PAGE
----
Tell me about the satisfactions of editing a novel, about your process. 

Editing prose can feel like polishing a precious gem. You keep shaving away the excess that is blocking the beautiful clarity of the prose. Bit by bit, sometimes 10+ drafts later, you have a diamond that sparkles and gleams.

My process usually involves refining my prose, the word count dropping for several drafts. Then it reaches a point where I take a word out, only to reinsert it in the next. This usually means I am coming close to the end of the edits. 

My second last draft usually involves comparing it to the very first one. Though the final draft can be perfectly polished, it can lose something of the life, the ‘blood’ of the initial draft. I may reinsert a couple of initial sentences.

My final draft is to read the story backward, reading the last sentence, then moving to the one before, and so on, right the way back. It picks up nearly all of the typos. Why? You read the sentences as separate entities, devoid of narrative. It’s getting sucked into the narrative of your story is what blinds you to seeing silly mistakes (commas, omitted words).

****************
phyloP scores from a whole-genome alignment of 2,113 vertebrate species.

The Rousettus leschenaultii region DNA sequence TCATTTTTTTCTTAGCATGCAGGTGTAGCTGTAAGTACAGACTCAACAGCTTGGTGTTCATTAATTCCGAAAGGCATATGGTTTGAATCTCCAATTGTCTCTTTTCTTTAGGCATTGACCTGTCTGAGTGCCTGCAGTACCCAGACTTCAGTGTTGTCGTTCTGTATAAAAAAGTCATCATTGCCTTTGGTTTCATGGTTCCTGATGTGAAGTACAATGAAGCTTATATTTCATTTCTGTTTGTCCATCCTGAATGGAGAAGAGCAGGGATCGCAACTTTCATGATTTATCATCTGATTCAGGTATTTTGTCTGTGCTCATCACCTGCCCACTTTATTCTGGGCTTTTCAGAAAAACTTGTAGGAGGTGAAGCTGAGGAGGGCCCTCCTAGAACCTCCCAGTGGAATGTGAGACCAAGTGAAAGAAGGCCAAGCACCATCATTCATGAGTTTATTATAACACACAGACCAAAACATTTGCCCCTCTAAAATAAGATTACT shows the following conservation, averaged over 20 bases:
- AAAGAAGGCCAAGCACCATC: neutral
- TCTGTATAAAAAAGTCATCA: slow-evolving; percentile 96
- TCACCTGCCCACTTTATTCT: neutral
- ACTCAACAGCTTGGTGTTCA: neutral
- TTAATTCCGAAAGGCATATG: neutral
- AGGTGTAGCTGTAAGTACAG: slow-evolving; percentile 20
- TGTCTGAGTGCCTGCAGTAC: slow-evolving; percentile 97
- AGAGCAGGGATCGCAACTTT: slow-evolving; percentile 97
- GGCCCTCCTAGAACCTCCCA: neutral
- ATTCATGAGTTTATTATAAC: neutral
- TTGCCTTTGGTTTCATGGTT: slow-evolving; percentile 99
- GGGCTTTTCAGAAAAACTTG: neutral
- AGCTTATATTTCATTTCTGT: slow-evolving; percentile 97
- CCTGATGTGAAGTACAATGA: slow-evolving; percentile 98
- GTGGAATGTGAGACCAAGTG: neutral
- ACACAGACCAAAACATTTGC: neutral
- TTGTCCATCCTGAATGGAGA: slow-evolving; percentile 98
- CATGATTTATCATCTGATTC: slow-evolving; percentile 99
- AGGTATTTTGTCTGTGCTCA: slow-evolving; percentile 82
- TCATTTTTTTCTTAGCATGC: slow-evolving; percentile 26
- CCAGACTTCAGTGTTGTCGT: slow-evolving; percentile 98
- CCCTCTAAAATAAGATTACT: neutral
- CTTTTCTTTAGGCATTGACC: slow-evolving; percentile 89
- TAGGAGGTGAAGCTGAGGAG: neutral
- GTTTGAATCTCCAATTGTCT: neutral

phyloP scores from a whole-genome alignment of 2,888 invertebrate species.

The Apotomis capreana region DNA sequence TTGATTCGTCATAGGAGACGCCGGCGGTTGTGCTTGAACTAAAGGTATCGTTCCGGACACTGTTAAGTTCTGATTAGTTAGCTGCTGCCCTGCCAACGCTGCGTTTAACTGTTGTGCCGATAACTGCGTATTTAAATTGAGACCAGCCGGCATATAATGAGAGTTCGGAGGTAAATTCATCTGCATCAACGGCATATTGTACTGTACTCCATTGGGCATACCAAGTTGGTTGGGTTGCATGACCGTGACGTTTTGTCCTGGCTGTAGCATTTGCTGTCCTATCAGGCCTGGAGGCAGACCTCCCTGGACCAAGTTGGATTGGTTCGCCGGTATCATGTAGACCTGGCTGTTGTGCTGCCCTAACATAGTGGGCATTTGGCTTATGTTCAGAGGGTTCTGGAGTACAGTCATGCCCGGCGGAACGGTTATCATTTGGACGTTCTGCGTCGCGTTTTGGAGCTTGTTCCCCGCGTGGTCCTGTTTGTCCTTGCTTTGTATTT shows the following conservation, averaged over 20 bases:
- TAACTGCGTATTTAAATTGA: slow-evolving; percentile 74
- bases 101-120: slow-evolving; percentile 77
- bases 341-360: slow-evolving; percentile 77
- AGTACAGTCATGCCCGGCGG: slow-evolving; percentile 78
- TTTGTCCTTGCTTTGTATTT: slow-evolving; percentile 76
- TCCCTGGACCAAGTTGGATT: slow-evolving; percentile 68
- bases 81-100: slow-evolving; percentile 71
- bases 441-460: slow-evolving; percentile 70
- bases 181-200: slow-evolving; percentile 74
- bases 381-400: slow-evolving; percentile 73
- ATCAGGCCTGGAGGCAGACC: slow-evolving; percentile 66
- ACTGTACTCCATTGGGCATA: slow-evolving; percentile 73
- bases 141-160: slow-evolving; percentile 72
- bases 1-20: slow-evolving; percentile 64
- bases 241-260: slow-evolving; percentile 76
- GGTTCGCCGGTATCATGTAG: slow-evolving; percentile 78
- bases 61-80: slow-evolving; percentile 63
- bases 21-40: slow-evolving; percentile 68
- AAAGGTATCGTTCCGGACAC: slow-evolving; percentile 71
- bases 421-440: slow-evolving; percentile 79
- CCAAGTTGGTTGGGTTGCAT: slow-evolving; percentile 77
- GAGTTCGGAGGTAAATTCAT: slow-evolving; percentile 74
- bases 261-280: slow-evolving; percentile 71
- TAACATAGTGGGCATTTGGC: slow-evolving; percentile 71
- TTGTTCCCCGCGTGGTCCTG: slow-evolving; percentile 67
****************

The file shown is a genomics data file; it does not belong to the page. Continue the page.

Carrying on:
How important is plot to you?

For me, a compelling plot is derived from knowing your character. Once you know your protagonist, you need to figure out what is their deepest fear/wound — what will shake them to the core. Your story, the plot, will come from challenging that deep fear.

Which writers do you admire and possibly influence your own writing? 

Kazuo IshiguroThe Remains of the Day. Michael CunninghamThe Hours. Elizabeth StroutMy Name is Lucy Barton. Each of these authors has managed to create prose that has a resonance, a hum of unsaid emotional pain and longing, in every line. Each word is utilised for its rational and emotional capacity. They convey the ache that is in all of us. It is my great hope that my writing will one day achieve this sort of resonance.